take a wide–spectrum daily multivitamin with essential fatty acids
To ensure rich nutrition and support your body’s optimal functioning. In today’s world this is no longer an option but a mandate. You must equip your body with the essential tools it needs to do its job, particularly when it is embattled on a daily basis by so many toxins. Unfortunately, much of our food supply is contaminated and lacks the necessary nutrients, even if you think you eat well. The only vitamins that I recommend are whole food ones like this one; it is organic as well.
support your body’s natural ability to detox by exercising & sweating on a regular basis
Try a gentle detox program a few times a year. Use a sauna or steam bath. Get regular sleep (you detoxify at night) and drink plenty of filtered water. If you are on a lot of medication, it could influence your body’s ability to detox. You may wish to have a toxic screen to identify your current detoxification capabilities. These are not widely available, but you can contact Doctor’s Data or Genova Diagnostics for more information, or consult a functional medicine practitioner for an individual work-up.
eat plenty of fiber and take a daily probiotic
With bifidobacteria and Acidophilus strains in the billions. Certain foods and beverages like green tea contain flavonoids, which help the body rid itself of toxins. Pomegranate juice, blueberries, and red wine are also good choices — but be cautious of drug interactions — and everything in moderation!
Once the has liver has changed the environmental estrogens into a form that that body can more readily excrete it goes into the bile and then the digestive tract to be finally removed in the stools. You need to make sure that your bowels are moving well at least once or twice a day.
Eat more organic whole grains, fruit, vegetables, seeds and beans. Try taking 1 – 2 tablespoons freshly ground flax seeds a day with breakfast if your bowels need a push . Do a bowel cleanse if necessary.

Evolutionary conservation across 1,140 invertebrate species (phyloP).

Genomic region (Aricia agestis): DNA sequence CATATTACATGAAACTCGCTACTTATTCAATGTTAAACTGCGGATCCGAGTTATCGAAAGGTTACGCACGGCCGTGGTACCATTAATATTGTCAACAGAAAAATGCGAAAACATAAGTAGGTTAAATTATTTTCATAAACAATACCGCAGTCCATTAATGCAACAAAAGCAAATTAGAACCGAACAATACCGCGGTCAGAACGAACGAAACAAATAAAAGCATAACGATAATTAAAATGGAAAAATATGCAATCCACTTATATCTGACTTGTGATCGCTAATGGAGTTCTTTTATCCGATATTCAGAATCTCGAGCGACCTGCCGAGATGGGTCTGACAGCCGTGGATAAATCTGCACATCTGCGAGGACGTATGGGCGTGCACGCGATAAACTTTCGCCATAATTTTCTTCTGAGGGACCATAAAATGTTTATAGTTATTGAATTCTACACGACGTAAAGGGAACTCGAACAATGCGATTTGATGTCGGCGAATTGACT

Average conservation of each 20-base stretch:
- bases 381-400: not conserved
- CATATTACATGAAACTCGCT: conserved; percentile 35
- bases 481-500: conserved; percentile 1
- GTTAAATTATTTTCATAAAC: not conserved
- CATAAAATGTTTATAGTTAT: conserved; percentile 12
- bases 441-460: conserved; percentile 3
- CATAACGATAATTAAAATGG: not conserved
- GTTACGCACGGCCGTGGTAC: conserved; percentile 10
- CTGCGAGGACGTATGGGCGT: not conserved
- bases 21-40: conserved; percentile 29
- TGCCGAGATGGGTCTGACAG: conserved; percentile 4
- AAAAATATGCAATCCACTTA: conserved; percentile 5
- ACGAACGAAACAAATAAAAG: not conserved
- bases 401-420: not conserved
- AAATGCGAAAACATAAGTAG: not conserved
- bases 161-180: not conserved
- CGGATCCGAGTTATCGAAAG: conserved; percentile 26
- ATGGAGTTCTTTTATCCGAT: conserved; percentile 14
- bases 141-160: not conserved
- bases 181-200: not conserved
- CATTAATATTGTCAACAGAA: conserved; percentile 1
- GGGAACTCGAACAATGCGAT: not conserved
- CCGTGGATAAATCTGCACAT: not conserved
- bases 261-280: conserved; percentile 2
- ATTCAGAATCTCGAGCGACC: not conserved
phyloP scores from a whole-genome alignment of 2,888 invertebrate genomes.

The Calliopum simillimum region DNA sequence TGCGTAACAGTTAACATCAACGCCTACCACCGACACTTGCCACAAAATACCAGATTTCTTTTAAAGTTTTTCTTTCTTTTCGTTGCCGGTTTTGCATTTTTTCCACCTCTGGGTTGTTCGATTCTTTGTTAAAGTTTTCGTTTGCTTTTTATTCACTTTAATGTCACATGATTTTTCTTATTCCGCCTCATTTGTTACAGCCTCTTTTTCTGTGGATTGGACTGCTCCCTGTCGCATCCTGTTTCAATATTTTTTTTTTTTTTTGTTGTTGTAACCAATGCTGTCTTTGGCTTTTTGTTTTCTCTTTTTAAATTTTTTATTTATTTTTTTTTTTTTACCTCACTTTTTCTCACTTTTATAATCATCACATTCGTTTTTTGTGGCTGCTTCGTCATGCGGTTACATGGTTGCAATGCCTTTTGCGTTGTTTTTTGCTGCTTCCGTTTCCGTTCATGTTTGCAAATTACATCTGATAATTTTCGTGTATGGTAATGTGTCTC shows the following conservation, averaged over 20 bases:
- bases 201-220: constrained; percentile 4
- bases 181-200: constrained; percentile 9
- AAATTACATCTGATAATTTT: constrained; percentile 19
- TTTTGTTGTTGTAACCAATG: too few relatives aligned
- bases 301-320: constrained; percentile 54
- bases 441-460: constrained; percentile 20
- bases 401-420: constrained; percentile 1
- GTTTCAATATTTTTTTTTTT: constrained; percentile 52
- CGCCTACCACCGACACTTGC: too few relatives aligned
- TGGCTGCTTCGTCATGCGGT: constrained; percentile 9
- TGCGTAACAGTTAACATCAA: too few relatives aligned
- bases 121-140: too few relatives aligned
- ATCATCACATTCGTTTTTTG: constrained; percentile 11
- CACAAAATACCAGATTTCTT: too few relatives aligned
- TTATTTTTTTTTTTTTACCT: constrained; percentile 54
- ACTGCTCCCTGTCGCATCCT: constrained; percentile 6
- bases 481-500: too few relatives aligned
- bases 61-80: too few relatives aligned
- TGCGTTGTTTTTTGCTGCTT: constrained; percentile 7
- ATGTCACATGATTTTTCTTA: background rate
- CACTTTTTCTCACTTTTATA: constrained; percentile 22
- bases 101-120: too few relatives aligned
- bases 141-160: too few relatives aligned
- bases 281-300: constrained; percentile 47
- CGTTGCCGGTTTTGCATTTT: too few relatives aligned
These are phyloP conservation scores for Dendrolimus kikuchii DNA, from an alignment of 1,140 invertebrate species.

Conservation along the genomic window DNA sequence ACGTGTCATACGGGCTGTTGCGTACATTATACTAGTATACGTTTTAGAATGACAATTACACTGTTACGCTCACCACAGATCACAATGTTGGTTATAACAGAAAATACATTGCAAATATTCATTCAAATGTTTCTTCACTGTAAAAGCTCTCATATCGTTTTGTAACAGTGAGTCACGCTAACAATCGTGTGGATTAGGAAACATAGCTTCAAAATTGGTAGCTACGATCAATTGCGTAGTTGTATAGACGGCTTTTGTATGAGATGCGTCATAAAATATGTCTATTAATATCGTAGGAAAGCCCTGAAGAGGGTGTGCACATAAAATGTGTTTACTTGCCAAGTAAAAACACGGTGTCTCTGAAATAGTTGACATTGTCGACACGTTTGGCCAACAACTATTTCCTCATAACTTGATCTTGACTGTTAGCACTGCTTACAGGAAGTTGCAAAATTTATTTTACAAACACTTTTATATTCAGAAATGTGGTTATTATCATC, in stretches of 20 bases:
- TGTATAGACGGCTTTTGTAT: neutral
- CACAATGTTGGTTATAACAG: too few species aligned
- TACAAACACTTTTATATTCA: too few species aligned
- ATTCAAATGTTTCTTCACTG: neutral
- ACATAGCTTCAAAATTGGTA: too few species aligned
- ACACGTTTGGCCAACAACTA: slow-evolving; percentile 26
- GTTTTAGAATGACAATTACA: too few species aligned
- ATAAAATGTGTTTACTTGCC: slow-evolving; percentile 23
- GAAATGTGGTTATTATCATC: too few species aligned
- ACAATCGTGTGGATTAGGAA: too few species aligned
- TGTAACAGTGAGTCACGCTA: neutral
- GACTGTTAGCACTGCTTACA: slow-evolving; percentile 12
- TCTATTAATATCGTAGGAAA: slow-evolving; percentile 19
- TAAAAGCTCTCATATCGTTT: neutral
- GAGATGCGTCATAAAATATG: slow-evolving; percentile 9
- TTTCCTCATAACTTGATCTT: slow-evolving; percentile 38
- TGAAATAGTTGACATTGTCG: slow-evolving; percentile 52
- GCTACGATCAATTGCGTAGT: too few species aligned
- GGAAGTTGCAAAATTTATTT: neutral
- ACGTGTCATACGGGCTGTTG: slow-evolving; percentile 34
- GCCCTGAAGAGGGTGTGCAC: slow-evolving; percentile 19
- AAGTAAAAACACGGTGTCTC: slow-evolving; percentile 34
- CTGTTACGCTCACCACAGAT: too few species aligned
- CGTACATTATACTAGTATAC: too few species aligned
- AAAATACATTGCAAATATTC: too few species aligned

investigate the chemicals in your cosmetics, bug spray, lotions and toiletries
Visit the Campaign for Safe Cosmetics website for a list of chemical-free alternatives.
know your water supply
Find out whether your local community’s water testing program checks for hormone-disrupting chemicals and heavy metals. Not all household filters work effectively on chemicals and, unfortunately, not all bottled water is checked either. Read your water quality reports. If you drink purified water out of plastic bottles, do not leave the bottles in your car or the hot sun for any length of time; heat activates the molecules in the plastic, which increases the rate at which the polycarbons leach into the water.
increase cruciferous vegetables
Eat more cabbage, broccoli, Brussels sprouts, cauliflower, kale, mustard, turnip, bok choy, kohlrabi and rutabaga (swede). They contain the phytochemical indole-3-carbinol, that improves detox of environmental estrogen and improves the balance of all hormones.
increase natural plant estrogens
Phytoestrogens are compounds that occur naturally in plants and are thought to help protect against the effects of estrogen dominance. The two that have been studies the most are isoflavones, such as soy and lignans which occur in flaxseed, grains and vegetables.
There are over 300 foods are known to contain phytoestrogens. The main sources are soy beans, tofu, tempeh, soy beverages, flaxseed, sesame seeds millet, barley, rye, dried beans, lentils and fennel.
increase calcium d-glucarate
D-glucarate is a natural subtance is found in apples, oranges, broccoli, spinach, and Brussels sprouts. To detox the toxic estrogens your liver joins it to glucoronic acid. D-glucarate can inhibit an enzyme produced by gut bacteria called beta-glucuronidase that can break this bond and allow the estrogen to be recirculated from the bowel.
Take it in supplement form as well. One 500 mg tablet or capsule of Calcium D-Glucarate is equivalent to the phytonutrient activity found in 82 pounds of fresh fruit and vegetables.
take milk thistle
The herb Milk Thistle (Silymarin) enhances the detox of toxic estrogens from the liver.
consider a supplement of DIM
Scientific research shows DIM (diindolylmethane), a phytonutrient found in cruciferous vegetables, increases the level of “good” estrogens while reducing the level of “bad” estrogens.